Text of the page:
2. For a child, experiencing a divorce is experiencing a violent storm
Malachi argues, “Did he not make them one, with a portion of the Spirit in their union? And what was the one God seeking? Godly offspring. So guard yourselves in your spirit, and let none of you be faithless to the wife of your youth” (Malachi 2:15). Ah, yes.
“What was the one God seeking? Godly offspring.” In the Hebrew, “A child of God.
” What does the child experience? The Lord enters the scene to explain what happens to a child when parents fail to guard their marriage “in the spirit”: “For the man who does not love his wife but divorces her, says the Lord, the God of Israel, covers his garment with violence, says the Lord of hosts. So guard yourselves in your spirit, and do not be faithless” (Malachi 2:16). There is always violence in divorce — a scary, violent, destructive storm within and all around the family.
3. Divorce does not just separate parents
“So they are no longer two but one flesh. What therefore God has joined together, let not man separate” (Matthew 19:6). “I know.” We use a metaphor for divorce: “It’s getting gum a rug. It can’t fully be done.” Okay. We forget that the spouses aren’t the only ones who get “separated.
” The gum metaphor certainly doesn’t capture what happens to a child of a divorce. A marriage can be separated, at least in some ways; a child cannot. A child is an irreducible unit — a singularity cannot be separated from itself. And yet, we are.
What the parents experience relationally, the child experiences internally.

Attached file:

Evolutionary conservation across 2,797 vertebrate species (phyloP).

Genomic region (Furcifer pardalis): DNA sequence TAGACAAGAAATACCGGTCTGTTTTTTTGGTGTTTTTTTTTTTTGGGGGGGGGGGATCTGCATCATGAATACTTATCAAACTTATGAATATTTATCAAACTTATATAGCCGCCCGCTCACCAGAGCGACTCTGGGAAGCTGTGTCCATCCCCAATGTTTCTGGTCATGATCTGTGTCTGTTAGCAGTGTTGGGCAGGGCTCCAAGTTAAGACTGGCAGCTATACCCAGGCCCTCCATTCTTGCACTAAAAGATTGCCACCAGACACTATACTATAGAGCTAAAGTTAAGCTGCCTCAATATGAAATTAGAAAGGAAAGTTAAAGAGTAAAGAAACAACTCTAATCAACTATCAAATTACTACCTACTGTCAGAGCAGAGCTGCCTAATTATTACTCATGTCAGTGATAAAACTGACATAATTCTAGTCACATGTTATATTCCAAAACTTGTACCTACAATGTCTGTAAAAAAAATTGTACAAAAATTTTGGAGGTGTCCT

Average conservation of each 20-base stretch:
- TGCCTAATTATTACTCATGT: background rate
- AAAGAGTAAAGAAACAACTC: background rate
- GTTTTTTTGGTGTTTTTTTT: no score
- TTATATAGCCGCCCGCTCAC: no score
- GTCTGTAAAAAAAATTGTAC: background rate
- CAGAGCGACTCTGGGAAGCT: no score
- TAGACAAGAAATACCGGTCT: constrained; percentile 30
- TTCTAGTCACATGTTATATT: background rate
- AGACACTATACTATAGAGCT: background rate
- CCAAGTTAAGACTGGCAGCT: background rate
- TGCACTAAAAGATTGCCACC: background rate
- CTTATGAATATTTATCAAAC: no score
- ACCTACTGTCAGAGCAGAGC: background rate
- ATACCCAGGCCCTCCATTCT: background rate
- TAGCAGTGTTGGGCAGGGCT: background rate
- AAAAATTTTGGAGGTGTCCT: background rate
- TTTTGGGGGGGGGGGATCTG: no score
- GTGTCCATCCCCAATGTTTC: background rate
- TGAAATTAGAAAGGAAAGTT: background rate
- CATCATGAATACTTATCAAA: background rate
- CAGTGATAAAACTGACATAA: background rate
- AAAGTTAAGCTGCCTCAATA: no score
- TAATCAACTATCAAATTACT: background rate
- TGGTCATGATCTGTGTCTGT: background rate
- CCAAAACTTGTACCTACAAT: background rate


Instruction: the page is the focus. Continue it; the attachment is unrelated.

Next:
4. Divorce separates you from you
So when your parents — your first example and measure of relational unity and security — were separated, you were torn in a way that a human is not built to be torn. There is no “gum” and “rug.” There’s just you.
You’re one “thing,” and now you feel you’ve been cracked in half into two things. Even if you don’t experience the emotion explicitly, you still feel and experience and respond to the tension, because the separation is real.
“We all fight through adversity, of whatever kind, so that we can fight for the weak down the road.”
Regardless of whether the divorce was justified or biblical — completely aside from any of those questions — divorce was a violence you experienced. What man “separates” in divorce happens to you, too. What happens between Mom and Dad happens in you. “There is no soundness in my flesh . . .
because of the tumult of my heart” (Psalm 38:7–8). The effects are far-reaching, often more than we are immediately aware.
Depression, anxiety, addiction, anger, compulsions, and distractions are all possible effects of being torn, and very often we are not even aware that these things might be related to the “accident.”
5. Brokenness is not unrighteousness
Scripture uses many different metaphors to speak ethically, but theologians have used at least two terms that are relevant here: the “forensic” and the “renovative.” The “forensic” is legal. It’s declarative. It’s right and wrong. Scripture uses the terms “righteous” and “unrighteous” for the forensic (Acts 24:15).